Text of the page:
Luculentus Wrasse changes colour phase depending on life stage and gender. The species is recorded from Australia and New Zealand.
Luculentus Wrasse, like many species of wrasses, goes through different colour phases depending on life stage and gender. Large males can be recognised by a series of black and white blotches along the base of the dorsal fin. Females have white stripes on the cheek and white spots on the lower half of the body but lack the blotches seen in males.
It is recorded from New Zealand and Australia. In Australia it is known from marine coastal waters of northern New South Wales to northern Victoria, but is much more common at Lord Howe Island.
The map below shows the Australian distribution of the species based on public sightings and specimens in Australian Museums. Click on the map for detailed information. Source: Atlas of Living Australia.
Feeding and diet
Food consists of small crustaceans and hermit crabs (Francis, 2001). Juveniles are facultative cleaner symbionts (Ayling & Grace, 1971). Thank you to Dr Barry Russell for supplying this information.
- Ayling, A.M. & R.V. Grace. 1971: Cleaning symbiosis among New Zealand fishes. New Zealand journal of marine and freshwater research 5:205-218.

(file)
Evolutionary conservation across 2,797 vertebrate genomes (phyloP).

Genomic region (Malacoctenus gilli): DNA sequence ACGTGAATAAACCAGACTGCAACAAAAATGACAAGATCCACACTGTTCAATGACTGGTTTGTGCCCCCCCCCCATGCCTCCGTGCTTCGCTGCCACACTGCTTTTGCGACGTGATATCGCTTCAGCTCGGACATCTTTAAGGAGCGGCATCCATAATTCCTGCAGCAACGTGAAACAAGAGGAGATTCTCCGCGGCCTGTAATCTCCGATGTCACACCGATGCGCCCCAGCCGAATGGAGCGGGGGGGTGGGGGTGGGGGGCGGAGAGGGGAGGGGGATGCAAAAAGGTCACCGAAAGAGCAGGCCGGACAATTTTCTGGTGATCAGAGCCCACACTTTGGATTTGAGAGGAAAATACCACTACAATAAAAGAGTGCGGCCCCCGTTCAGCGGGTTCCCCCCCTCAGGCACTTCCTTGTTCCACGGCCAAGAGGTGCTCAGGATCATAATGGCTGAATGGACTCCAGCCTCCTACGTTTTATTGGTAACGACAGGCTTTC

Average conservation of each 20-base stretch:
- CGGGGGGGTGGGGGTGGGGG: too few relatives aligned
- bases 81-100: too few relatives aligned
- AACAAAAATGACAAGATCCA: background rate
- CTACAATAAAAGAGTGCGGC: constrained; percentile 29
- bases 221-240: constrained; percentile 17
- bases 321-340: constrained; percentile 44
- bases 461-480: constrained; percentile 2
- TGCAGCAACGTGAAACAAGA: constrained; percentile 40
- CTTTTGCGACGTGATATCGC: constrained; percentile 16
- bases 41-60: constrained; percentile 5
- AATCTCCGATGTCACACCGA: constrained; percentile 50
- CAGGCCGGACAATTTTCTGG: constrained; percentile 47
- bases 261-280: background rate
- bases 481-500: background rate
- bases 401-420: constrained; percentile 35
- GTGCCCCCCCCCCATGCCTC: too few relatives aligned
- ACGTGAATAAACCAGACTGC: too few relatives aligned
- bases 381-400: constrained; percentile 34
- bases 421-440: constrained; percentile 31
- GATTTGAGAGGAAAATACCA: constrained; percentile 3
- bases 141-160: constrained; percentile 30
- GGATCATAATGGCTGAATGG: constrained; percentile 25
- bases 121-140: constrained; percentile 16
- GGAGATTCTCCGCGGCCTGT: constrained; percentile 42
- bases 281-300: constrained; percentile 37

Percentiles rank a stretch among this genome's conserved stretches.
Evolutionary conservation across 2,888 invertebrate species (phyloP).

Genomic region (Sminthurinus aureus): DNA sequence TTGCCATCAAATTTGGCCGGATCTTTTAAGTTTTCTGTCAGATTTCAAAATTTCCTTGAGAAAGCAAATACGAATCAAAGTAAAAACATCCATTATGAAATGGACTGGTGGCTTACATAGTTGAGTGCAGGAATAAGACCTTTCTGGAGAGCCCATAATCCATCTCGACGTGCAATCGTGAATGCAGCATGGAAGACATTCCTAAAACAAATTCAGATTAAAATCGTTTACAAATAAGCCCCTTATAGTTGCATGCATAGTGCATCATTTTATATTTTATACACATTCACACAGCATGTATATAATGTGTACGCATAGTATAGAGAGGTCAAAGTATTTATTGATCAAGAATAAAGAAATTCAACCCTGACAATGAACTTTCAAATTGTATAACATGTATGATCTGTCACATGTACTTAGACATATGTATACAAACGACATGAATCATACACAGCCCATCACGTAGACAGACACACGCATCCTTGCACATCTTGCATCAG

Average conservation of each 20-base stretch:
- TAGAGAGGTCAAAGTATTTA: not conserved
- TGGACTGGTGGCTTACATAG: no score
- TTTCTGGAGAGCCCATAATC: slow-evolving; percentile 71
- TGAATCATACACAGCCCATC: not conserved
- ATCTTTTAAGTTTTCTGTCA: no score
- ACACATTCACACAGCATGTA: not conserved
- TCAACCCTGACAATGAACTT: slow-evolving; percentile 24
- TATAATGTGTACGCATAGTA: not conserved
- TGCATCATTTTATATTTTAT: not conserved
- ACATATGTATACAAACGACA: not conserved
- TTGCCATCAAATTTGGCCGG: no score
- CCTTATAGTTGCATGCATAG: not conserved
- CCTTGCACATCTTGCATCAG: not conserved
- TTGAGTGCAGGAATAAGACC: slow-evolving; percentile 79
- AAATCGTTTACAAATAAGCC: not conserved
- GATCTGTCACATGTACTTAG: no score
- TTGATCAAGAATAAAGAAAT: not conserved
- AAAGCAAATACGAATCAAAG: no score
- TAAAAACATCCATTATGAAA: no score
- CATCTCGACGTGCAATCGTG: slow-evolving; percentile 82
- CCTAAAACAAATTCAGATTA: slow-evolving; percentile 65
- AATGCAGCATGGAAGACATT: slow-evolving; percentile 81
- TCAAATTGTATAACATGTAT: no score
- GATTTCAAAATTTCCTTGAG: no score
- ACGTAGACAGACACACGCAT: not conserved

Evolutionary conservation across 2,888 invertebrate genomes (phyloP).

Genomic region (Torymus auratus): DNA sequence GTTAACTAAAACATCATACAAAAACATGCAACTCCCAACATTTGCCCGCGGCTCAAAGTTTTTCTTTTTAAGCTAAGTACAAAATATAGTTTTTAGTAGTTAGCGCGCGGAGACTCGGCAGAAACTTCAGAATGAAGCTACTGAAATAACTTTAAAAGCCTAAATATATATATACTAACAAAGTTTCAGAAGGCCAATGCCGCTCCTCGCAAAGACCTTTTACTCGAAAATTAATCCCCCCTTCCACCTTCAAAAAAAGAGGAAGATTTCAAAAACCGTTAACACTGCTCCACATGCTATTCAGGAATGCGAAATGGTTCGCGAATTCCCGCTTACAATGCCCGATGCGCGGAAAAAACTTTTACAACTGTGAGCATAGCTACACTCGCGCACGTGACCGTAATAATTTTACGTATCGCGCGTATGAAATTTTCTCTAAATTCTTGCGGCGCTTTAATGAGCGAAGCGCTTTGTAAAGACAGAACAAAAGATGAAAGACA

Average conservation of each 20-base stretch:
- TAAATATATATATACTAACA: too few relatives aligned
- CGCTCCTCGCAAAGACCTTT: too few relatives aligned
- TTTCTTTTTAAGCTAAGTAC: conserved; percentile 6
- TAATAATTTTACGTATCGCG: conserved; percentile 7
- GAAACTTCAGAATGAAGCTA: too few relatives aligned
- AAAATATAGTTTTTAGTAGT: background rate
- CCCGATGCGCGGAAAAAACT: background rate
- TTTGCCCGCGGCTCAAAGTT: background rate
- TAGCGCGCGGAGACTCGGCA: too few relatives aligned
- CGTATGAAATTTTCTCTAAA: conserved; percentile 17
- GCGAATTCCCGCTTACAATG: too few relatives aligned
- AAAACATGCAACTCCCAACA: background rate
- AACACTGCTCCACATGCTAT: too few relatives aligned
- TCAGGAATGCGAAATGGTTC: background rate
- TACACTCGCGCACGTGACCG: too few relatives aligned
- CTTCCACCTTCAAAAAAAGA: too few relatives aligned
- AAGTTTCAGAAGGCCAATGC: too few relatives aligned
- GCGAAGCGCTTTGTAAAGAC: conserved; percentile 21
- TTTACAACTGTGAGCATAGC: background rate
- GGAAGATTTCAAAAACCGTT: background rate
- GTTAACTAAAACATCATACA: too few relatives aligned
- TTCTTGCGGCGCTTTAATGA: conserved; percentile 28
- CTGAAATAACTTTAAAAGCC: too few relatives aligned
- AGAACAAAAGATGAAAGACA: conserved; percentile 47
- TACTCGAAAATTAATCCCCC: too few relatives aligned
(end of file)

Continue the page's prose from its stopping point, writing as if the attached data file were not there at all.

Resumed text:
- Edgar, G.J. 1997. Australian Marine Life: the plants and animals of temperate waters. Reed Books. Pp. 544.
- Francis, M.P. 2001. Coastal Fishes of New Zealand An Identification Guide (3rd ed). ReedBooks, Auckland.
- Hutchins, B. & R. Swainston. 1986. Sea Fishes of Southern Australia. Complete Field Guide for Anglers and Divers. Swainston Publishing. Pp. 180.
- Kuiter, R.H. 1996. Guide to Sea Fishes of Australia. New Holland. Pp. 433.
- Kuiter, R.H. 2000. Coastal Fishes of South-eastern Australia. Gary Allen. Pp. 437.
- Russell, B.C. 1988. Revision of The Labrid Fish Genus Pseudolabrus and Allied Genera. Records of the Australian Museum. Supplement 9: 1-72, pl. 1-4.